Let’s have a little lesson about human anatomy when it comes to mobility and stability. Which joint in the human body do you think can operate and move in the most directions using the most range of motion possible? If you guessed the hip, then you are on the right track, but not quite there. As you will find out from Mississauga personal training, the shoulder joint, also known as the glenohumeral joint offers the body the most mobility.
Konga. This is the name personal trainer extraordinaire Khaled Fahim adopted as a 3X World-Egyptian Kickboxing champion while he competed as a professional fighter. Konga is a symbol of balance, a concept that describes Khaled’s philosophy of training. As a fighter, he quickly knew that in order to achieve optimal performance and health, he needed to balance the mind, body and soul. This is a fundamental tenet that he spent more than 15 years perfecting while becoming successful in the fitness industry. Part of his success also came from his unremitting drive to help his clients achieve their goals and become stronger, functional individuals. The first thing people often note about Khaled is his charismatic and humble demeanor. He is very respectful and determined to help, yet he is always willing to say and do what is best for the client. Khaled will make sure you learn more than you thought, achieve more than you expect, and realize more than you previously envisioned.
Whiplash was the common term back in the day for any type of injury of the neck involving its acceleration, followed immediately by deceleration. Of course, this term was often associated with malingering (faking an illness to escape work) due to the difficulty of really quantifying the extent of the injury for most cases. The term was later changed to Whiplash Associated Disorders (WADs) when studies emerged that proved the prevalence of WADs was large, regardless of whether each case could be picked up by scans such as MRI and X-ray or not. Other signs and symptoms that motor vehicle accident patients experienced, like cervicogenic headaches which are headaches that start from the neck and move to the head, are beginning to be used more commonly now to help diagnose WADs. Speak to a personal trainer in Mississauga for more details about how to adjust your head rest.
One of the most common medical syndromes that a Mississauga personal trainer will see in their clients is chronic lower back pain. In fact, studies have shown that 80-90% of all adults will experience low back pain at some point of their lifetime (Wipf & Deyo 1995). Since the lumbar (lower) vertebrae must constantly deal with the weight of the entire upper body, which becomes a lot harder when you factor in poor posture and weak core activation, it definitely comes as no surprise why the prevalence of low back pain is so high.
We can all agree that the average Canadian diet consists of 3 meals a day with a bunch of snacks in between. We also know for the most part that the government of Canada provides guidelines as to what the healthiest portions of each food group should be for a meal, including meats, veggies/fruits, dairy products, and grains. And I’m pretty sure everyone has heard the saying that you should never skip breakfast because it is the most important meal of the day. Eating, eating, and more eating is all I’ve purposefully been talking about so far. People are generally aware of what to eat to improve their health, but are either never concerned with or are just confused about when and how frequently they should eat. We never hear about fasting as part of our “diet”, not in mainstream media at least. Of course there are many reasons as to why this may be, but it all stems from the fact we are programmed to believe we need to constantly eat food in order to maintain our health. I’m here to explain why that’s not always the case.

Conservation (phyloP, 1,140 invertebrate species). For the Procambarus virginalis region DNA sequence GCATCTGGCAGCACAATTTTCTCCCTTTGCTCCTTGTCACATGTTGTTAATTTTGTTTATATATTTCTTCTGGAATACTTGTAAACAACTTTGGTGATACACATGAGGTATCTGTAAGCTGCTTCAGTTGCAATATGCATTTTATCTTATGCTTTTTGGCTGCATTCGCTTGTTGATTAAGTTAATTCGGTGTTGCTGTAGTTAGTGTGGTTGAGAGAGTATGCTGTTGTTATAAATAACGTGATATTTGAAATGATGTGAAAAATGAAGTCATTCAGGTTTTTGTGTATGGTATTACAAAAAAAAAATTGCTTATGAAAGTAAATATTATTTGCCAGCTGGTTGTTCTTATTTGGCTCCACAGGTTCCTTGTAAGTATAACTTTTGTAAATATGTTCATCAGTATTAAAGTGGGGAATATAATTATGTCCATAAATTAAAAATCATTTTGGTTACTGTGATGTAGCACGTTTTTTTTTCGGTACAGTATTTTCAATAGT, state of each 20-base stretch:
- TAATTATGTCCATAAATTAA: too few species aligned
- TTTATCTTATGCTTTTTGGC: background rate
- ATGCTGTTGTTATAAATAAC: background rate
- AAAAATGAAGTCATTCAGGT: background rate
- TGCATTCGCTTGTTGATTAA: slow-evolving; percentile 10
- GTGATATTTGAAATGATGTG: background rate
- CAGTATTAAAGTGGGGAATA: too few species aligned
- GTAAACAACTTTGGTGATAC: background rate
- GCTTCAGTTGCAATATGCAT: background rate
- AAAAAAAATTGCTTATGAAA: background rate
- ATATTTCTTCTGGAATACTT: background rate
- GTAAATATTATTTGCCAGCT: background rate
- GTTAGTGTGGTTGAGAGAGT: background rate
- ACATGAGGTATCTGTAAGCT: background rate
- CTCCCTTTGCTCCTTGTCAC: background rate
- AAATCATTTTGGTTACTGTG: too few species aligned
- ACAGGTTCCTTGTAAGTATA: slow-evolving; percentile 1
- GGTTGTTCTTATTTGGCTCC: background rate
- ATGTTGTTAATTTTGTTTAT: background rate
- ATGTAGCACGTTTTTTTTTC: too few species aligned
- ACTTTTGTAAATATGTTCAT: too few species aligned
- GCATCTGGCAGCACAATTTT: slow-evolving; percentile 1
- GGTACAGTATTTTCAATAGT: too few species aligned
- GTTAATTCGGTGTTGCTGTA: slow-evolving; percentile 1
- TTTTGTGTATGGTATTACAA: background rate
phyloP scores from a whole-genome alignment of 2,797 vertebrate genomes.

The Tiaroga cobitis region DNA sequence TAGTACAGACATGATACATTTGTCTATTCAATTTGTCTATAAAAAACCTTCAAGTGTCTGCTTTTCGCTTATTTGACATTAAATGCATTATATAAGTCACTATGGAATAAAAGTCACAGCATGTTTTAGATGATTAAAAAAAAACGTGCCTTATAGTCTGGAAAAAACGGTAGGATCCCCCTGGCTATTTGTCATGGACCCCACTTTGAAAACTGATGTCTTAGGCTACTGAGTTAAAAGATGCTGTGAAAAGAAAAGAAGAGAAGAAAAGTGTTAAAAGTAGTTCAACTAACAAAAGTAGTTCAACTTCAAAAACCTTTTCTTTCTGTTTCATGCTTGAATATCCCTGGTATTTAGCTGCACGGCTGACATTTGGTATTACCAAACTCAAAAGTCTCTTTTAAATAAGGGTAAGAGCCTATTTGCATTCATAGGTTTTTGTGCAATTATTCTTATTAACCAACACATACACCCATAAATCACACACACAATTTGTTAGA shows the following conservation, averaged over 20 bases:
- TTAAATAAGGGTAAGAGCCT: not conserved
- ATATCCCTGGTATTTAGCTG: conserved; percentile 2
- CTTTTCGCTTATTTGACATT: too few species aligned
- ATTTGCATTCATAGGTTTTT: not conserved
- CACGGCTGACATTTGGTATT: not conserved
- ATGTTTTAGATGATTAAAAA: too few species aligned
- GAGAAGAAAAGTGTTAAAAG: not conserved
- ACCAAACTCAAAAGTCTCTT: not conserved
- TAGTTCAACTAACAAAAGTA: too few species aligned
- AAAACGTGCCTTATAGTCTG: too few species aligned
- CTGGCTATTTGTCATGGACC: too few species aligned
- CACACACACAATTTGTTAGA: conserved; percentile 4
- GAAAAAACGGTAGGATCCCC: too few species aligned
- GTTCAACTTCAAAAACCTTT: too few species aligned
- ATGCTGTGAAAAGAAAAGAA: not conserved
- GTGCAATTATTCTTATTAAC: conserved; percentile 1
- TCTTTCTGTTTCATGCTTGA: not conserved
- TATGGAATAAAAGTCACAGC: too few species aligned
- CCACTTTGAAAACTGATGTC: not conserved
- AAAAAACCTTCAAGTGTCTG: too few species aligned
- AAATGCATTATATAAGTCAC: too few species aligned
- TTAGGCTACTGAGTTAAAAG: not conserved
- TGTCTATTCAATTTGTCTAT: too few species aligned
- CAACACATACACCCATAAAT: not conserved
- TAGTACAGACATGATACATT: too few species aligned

When observing an object, you can somewhat judge what its function is by analyzing certain features and characteristics about it. A table has four stationary legs with a flat top which suggests that it is meant to stay in place to support its top while allowing for room underneath. In a sense, we have somewhat described the essence of a table. To describe the essence of a human on the other hand is extremely difficult and is usually met with numerous opinions. But let’s try and describe a human the same way we just did with the table. A human is a living, organic mass with moveable limbs connected to joints that allow movement in many directions via muscular contractions. Based on this description, your essence is to move. However, we don’t realize this until we stop moving.
We have all heard these excuses or may have even used them before. Rather than flat out being honest and saying to yourself or your gym buddy that you just don’t feel like working out, you will resort to an excuse that makes it seem like you had the intentions of hitting the gym but some unavoidable circumstance made it impossible. I get it, we do this to protect our ego. Don’t get me wrong though, there are definitely valid excuses for missing the gym such as injuries, unforeseen life circumstances, etc. But individuals will use invalid excuses so often that they start believing them to be legitimate. So I have taken it upon myself to bust the two most frequent excuses I hear that prevent people from going to the gym with as much evidence as possible, mixed with common sense of course.